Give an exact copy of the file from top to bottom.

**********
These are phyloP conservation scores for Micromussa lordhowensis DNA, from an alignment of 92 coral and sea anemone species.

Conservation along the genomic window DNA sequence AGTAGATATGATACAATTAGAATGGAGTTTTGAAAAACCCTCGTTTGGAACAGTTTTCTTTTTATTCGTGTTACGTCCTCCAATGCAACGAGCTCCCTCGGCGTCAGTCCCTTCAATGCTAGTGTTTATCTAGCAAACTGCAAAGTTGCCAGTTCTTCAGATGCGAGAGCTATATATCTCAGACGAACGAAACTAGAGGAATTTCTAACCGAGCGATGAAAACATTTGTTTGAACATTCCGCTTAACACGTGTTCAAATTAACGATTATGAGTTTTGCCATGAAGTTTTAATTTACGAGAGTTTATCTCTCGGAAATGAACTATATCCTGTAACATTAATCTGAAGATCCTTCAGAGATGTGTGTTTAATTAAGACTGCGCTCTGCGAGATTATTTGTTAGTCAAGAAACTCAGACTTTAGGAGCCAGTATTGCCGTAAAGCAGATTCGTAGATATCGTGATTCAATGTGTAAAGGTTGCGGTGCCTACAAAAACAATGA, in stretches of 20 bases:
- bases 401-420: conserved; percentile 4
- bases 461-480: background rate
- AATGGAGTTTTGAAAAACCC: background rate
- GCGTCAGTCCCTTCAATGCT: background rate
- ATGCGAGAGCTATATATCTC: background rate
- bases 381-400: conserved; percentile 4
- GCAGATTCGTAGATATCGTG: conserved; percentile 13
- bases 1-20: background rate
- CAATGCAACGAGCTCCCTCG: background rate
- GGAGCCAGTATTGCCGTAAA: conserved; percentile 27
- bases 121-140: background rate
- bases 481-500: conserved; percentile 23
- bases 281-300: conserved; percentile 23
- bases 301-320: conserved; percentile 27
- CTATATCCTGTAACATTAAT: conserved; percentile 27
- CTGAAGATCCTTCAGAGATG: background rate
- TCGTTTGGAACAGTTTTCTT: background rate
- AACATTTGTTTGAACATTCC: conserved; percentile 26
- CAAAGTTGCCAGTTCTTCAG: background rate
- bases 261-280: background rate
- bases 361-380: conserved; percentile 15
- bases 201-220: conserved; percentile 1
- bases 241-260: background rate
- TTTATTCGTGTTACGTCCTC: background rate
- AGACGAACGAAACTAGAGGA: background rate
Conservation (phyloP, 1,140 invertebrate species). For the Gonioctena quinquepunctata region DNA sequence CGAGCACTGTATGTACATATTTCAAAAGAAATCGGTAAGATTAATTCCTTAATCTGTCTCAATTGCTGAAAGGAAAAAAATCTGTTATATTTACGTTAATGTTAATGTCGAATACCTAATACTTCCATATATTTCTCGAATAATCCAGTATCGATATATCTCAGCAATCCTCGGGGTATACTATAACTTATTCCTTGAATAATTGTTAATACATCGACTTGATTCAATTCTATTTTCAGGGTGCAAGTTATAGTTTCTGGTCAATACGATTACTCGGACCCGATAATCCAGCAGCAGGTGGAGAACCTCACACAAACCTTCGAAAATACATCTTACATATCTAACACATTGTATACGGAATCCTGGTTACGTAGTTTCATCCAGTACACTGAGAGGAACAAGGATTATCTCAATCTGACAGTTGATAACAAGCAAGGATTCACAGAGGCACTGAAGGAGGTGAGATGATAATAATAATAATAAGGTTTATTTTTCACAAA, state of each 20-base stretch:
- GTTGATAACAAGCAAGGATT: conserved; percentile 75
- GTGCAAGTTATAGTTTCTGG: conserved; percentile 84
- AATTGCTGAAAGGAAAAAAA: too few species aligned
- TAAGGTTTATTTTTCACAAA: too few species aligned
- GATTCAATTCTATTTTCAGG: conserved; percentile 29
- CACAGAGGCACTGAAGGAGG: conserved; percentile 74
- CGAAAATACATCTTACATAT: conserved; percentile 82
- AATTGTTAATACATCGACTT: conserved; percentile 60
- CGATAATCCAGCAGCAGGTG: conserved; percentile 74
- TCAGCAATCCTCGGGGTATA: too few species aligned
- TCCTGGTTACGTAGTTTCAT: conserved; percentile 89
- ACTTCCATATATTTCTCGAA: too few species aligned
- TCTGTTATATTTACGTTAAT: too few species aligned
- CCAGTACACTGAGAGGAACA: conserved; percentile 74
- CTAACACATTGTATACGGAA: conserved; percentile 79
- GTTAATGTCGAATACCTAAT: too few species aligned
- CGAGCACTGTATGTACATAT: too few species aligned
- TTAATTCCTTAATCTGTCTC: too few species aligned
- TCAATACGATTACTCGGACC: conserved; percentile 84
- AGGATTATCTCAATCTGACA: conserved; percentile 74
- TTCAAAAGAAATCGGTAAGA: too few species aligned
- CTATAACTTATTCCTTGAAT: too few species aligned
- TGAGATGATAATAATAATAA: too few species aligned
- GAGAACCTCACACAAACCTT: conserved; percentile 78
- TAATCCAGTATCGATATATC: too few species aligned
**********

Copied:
These are phyloP conservation scores for Micromussa lordhowensis DNA, from an alignment of 92 coral and sea anemone species.

Conservation along the genomic window DNA sequence AGTAGATATGATACAATTAGAATGGAGTTTTGAAAAACCCTCGTTTGGAACAGTTTTCTTTTTATTCGTGTTACGTCCTCCAATGCAACGAGCTCCCTCGGCGTCAGTCCCTTCAATGCTAGTGTTTATCTAGCAAACTGCAAAGTTGCCAGTTCTTCAGATGCGAGAGCTATATATCTCAGACGAACGAAACTAGAGGAATTTCTAACCGAGCGATGAAAACATTTGTTTGAACATTCCGCTTAACACGTGTTCAAATTAACGATTATGAGTTTTGCCATGAAGTTTTAATTTACGAGAGTTTATCTCTCGGAAATGAACTATATCCTGTAACATTAATCTGAAGATCCTTCAGAGATGTGTGTTTAATTAAGACTGCGCTCTGCGAGATTATTTGTTAGTCAAGAAACTCAGACTTTAGGAGCCAGTATTGCCGTAAAGCAGATTCGTAGATATCGTGATTCAATGTGTAAAGGTTGCGGTGCCTACAAAAACAATGA, in stretches of 20 bases:
- bases 401-420: conserved; percentile 4
- bases 461-480: background rate
- AATGGAGTTTTGAAAAACCC: background rate
- GCGTCAGTCCCTTCAATGCT: background rate
- ATGCGAGAGCTATATATCTC: background rate
- bases 381-400: conserved; percentile 4
- GCAGATTCGTAGATATCGTG: conserved; percentile 13
- bases 1-20: background rate
- CAATGCAACGAGCTCCCTCG: background rate
- GGAGCCAGTATTGCCGTAAA: conserved; percentile 27
- bases 121-140: background rate
- bases 481-500: conserved; percentile 23
- bases 281-300: conserved; percentile 23
- bases 301-320: conserved; percentile 27
- CTATATCCTGTAACATTAAT: conserved; percentile 27
- CTGAAGATCCTTCAGAGATG: background rate
- TCGTTTGGAACAGTTTTCTT: background rate
- AACATTTGTTTGAACATTCC: conserved; percentile 26
- CAAAGTTGCCAGTTCTTCAG: background rate
- bases 261-280: background rate
- bases 361-380: conserved; percentile 15
- bases 201-220: conserved; percentile 1
- bases 241-260: background rate
- TTTATTCGTGTTACGTCCTC: background rate
- AGACGAACGAAACTAGAGGA: background rate
Conservation (phyloP, 1,140 invertebrate species). For the Gonioctena quinquepunctata region DNA sequence CGAGCACTGTATGTACATATTTCAAAAGAAATCGGTAAGATTAATTCCTTAATCTGTCTCAATTGCTGAAAGGAAAAAAATCTGTTATATTTACGTTAATGTTAATGTCGAATACCTAATACTTCCATATATTTCTCGAATAATCCAGTATCGATATATCTCAGCAATCCTCGGGGTATACTATAACTTATTCCTTGAATAATTGTTAATACATCGACTTGATTCAATTCTATTTTCAGGGTGCAAGTTATAGTTTCTGGTCAATACGATTACTCGGACCCGATAATCCAGCAGCAGGTGGAGAACCTCACACAAACCTTCGAAAATACATCTTACATATCTAACACATTGTATACGGAATCCTGGTTACGTAGTTTCATCCAGTACACTGAGAGGAACAAGGATTATCTCAATCTGACAGTTGATAACAAGCAAGGATTCACAGAGGCACTGAAGGAGGTGAGATGATAATAATAATAATAAGGTTTATTTTTCACAAA, state of each 20-base stretch:
- GTTGATAACAAGCAAGGATT: conserved; percentile 75
- GTGCAAGTTATAGTTTCTGG: conserved; percentile 84
- AATTGCTGAAAGGAAAAAAA: too few species aligned
- TAAGGTTTATTTTTCACAAA: too few species aligned
- GATTCAATTCTATTTTCAGG: conserved; percentile 29
- CACAGAGGCACTGAAGGAGG: conserved; percentile 74
- CGAAAATACATCTTACATAT: conserved; percentile 82
- AATTGTTAATACATCGACTT: conserved; percentile 60
- CGATAATCCAGCAGCAGGTG: conserved; percentile 74
- TCAGCAATCCTCGGGGTATA: too few species aligned
- TCCTGGTTACGTAGTTTCAT: conserved; percentile 89
- ACTTCCATATATTTCTCGAA: too few species aligned
- TCTGTTATATTTACGTTAAT: too few species aligned
- CCAGTACACTGAGAGGAACA: conserved; percentile 74
- CTAACACATTGTATACGGAA: conserved; percentile 79
- GTTAATGTCGAATACCTAAT: too few species aligned
- CGAGCACTGTATGTACATAT: too few species aligned
- TTAATTCCTTAATCTGTCTC: too few species aligned
- TCAATACGATTACTCGGACC: conserved; percentile 84
- AGGATTATCTCAATCTGACA: conserved; percentile 74
- TTCAAAAGAAATCGGTAAGA: too few species aligned
- CTATAACTTATTCCTTGAAT: too few species aligned
- TGAGATGATAATAATAATAA: too few species aligned
- GAGAACCTCACACAAACCTT: conserved; percentile 78
- TAATCCAGTATCGATATATC: too few species aligned